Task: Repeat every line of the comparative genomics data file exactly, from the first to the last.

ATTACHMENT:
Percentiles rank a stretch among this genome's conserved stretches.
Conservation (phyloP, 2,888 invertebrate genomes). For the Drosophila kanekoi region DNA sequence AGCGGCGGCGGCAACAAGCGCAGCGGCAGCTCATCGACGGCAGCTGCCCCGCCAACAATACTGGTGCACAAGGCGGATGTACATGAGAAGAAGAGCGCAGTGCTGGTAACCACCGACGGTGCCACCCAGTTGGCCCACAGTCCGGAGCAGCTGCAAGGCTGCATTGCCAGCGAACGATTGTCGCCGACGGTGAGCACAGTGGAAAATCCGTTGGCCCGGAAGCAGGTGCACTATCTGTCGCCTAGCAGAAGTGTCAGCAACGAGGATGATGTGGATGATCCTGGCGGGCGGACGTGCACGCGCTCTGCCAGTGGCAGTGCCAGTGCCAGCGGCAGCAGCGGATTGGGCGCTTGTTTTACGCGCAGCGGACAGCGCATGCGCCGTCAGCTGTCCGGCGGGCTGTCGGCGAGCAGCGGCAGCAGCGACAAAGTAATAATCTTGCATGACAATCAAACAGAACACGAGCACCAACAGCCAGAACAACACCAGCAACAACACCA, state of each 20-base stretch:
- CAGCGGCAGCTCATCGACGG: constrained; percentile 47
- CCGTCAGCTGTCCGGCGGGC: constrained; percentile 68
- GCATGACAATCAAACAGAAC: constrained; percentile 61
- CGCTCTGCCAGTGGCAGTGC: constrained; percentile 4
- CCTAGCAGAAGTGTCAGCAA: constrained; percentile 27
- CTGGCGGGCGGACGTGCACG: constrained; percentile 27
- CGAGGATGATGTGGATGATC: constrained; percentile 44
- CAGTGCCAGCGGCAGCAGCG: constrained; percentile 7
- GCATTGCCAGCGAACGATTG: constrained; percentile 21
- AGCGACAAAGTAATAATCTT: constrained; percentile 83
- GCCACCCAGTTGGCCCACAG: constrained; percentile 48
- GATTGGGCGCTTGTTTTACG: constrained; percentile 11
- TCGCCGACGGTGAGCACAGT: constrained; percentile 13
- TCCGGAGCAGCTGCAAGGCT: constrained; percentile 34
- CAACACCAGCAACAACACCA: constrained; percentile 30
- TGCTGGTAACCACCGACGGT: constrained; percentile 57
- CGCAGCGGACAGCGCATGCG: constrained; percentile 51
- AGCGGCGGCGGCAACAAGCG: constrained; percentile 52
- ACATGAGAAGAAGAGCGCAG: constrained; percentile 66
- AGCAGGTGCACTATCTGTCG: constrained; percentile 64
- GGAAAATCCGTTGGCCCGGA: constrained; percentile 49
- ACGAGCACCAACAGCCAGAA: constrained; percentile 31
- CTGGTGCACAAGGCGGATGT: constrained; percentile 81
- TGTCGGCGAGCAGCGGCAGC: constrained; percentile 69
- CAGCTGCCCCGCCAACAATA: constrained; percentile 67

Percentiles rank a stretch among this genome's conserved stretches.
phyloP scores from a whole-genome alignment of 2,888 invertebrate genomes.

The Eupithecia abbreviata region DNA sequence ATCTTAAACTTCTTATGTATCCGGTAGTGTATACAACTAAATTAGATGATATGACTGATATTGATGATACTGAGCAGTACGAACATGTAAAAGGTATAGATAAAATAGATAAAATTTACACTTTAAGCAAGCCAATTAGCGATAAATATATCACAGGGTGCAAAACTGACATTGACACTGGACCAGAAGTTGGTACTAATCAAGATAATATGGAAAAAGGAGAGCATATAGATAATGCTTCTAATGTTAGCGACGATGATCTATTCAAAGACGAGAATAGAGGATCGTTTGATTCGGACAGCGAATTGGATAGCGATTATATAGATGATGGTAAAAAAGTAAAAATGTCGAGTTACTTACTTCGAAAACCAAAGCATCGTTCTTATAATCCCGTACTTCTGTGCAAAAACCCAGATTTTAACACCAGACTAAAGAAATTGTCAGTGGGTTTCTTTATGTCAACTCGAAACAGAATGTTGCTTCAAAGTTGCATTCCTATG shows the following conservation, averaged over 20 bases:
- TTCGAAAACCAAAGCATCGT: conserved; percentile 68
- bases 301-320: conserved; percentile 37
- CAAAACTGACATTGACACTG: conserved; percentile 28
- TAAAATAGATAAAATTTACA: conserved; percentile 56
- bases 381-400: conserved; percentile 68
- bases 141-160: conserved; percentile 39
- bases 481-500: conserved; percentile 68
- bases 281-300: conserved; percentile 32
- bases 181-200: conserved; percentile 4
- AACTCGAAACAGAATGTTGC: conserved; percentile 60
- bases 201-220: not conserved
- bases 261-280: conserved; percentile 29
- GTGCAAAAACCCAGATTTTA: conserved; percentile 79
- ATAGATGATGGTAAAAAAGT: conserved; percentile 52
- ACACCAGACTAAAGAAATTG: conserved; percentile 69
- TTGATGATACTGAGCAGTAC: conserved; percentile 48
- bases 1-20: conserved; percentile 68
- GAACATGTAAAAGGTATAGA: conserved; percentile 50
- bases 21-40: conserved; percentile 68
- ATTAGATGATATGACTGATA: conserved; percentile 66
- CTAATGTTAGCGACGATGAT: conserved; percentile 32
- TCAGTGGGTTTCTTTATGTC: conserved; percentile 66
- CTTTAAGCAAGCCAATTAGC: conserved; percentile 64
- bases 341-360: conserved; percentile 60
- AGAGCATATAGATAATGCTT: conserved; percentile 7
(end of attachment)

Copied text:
Percentiles rank a stretch among this genome's conserved stretches.
Conservation (phyloP, 2,888 invertebrate genomes). For the Drosophila kanekoi region DNA sequence AGCGGCGGCGGCAACAAGCGCAGCGGCAGCTCATCGACGGCAGCTGCCCCGCCAACAATACTGGTGCACAAGGCGGATGTACATGAGAAGAAGAGCGCAGTGCTGGTAACCACCGACGGTGCCACCCAGTTGGCCCACAGTCCGGAGCAGCTGCAAGGCTGCATTGCCAGCGAACGATTGTCGCCGACGGTGAGCACAGTGGAAAATCCGTTGGCCCGGAAGCAGGTGCACTATCTGTCGCCTAGCAGAAGTGTCAGCAACGAGGATGATGTGGATGATCCTGGCGGGCGGACGTGCACGCGCTCTGCCAGTGGCAGTGCCAGTGCCAGCGGCAGCAGCGGATTGGGCGCTTGTTTTACGCGCAGCGGACAGCGCATGCGCCGTCAGCTGTCCGGCGGGCTGTCGGCGAGCAGCGGCAGCAGCGACAAAGTAATAATCTTGCATGACAATCAAACAGAACACGAGCACCAACAGCCAGAACAACACCAGCAACAACACCA, state of each 20-base stretch:
- CAGCGGCAGCTCATCGACGG: constrained; percentile 47
- CCGTCAGCTGTCCGGCGGGC: constrained; percentile 68
- GCATGACAATCAAACAGAAC: constrained; percentile 61
- CGCTCTGCCAGTGGCAGTGC: constrained; percentile 4
- CCTAGCAGAAGTGTCAGCAA: constrained; percentile 27
- CTGGCGGGCGGACGTGCACG: constrained; percentile 27
- CGAGGATGATGTGGATGATC: constrained; percentile 44
- CAGTGCCAGCGGCAGCAGCG: constrained; percentile 7
- GCATTGCCAGCGAACGATTG: constrained; percentile 21
- AGCGACAAAGTAATAATCTT: constrained; percentile 83
- GCCACCCAGTTGGCCCACAG: constrained; percentile 48
- GATTGGGCGCTTGTTTTACG: constrained; percentile 11
- TCGCCGACGGTGAGCACAGT: constrained; percentile 13
- TCCGGAGCAGCTGCAAGGCT: constrained; percentile 34
- CAACACCAGCAACAACACCA: constrained; percentile 30
- TGCTGGTAACCACCGACGGT: constrained; percentile 57
- CGCAGCGGACAGCGCATGCG: constrained; percentile 51
- AGCGGCGGCGGCAACAAGCG: constrained; percentile 52
- ACATGAGAAGAAGAGCGCAG: constrained; percentile 66
- AGCAGGTGCACTATCTGTCG: constrained; percentile 64
- GGAAAATCCGTTGGCCCGGA: constrained; percentile 49
- ACGAGCACCAACAGCCAGAA: constrained; percentile 31
- CTGGTGCACAAGGCGGATGT: constrained; percentile 81
- TGTCGGCGAGCAGCGGCAGC: constrained; percentile 69
- CAGCTGCCCCGCCAACAATA: constrained; percentile 67

Percentiles rank a stretch among this genome's conserved stretches.
phyloP scores from a whole-genome alignment of 2,888 invertebrate genomes.

The Eupithecia abbreviata region DNA sequence ATCTTAAACTTCTTATGTATCCGGTAGTGTATACAACTAAATTAGATGATATGACTGATATTGATGATACTGAGCAGTACGAACATGTAAAAGGTATAGATAAAATAGATAAAATTTACACTTTAAGCAAGCCAATTAGCGATAAATATATCACAGGGTGCAAAACTGACATTGACACTGGACCAGAAGTTGGTACTAATCAAGATAATATGGAAAAAGGAGAGCATATAGATAATGCTTCTAATGTTAGCGACGATGATCTATTCAAAGACGAGAATAGAGGATCGTTTGATTCGGACAGCGAATTGGATAGCGATTATATAGATGATGGTAAAAAAGTAAAAATGTCGAGTTACTTACTTCGAAAACCAAAGCATCGTTCTTATAATCCCGTACTTCTGTGCAAAAACCCAGATTTTAACACCAGACTAAAGAAATTGTCAGTGGGTTTCTTTATGTCAACTCGAAACAGAATGTTGCTTCAAAGTTGCATTCCTATG shows the following conservation, averaged over 20 bases:
- TTCGAAAACCAAAGCATCGT: conserved; percentile 68
- bases 301-320: conserved; percentile 37
- CAAAACTGACATTGACACTG: conserved; percentile 28
- TAAAATAGATAAAATTTACA: conserved; percentile 56
- bases 381-400: conserved; percentile 68
- bases 141-160: conserved; percentile 39
- bases 481-500: conserved; percentile 68
- bases 281-300: conserved; percentile 32
- bases 181-200: conserved; percentile 4
- AACTCGAAACAGAATGTTGC: conserved; percentile 60
- bases 201-220: not conserved
- bases 261-280: conserved; percentile 29
- GTGCAAAAACCCAGATTTTA: conserved; percentile 79
- ATAGATGATGGTAAAAAAGT: conserved; percentile 52
- ACACCAGACTAAAGAAATTG: conserved; percentile 69
- TTGATGATACTGAGCAGTAC: conserved; percentile 48
- bases 1-20: conserved; percentile 68
- GAACATGTAAAAGGTATAGA: conserved; percentile 50
- bases 21-40: conserved; percentile 68
- ATTAGATGATATGACTGATA: conserved; percentile 66
- CTAATGTTAGCGACGATGAT: conserved; percentile 32
- TCAGTGGGTTTCTTTATGTC: conserved; percentile 66
- CTTTAAGCAAGCCAATTAGC: conserved; percentile 64
- bases 341-360: conserved; percentile 60
- AGAGCATATAGATAATGCTT: conserved; percentile 7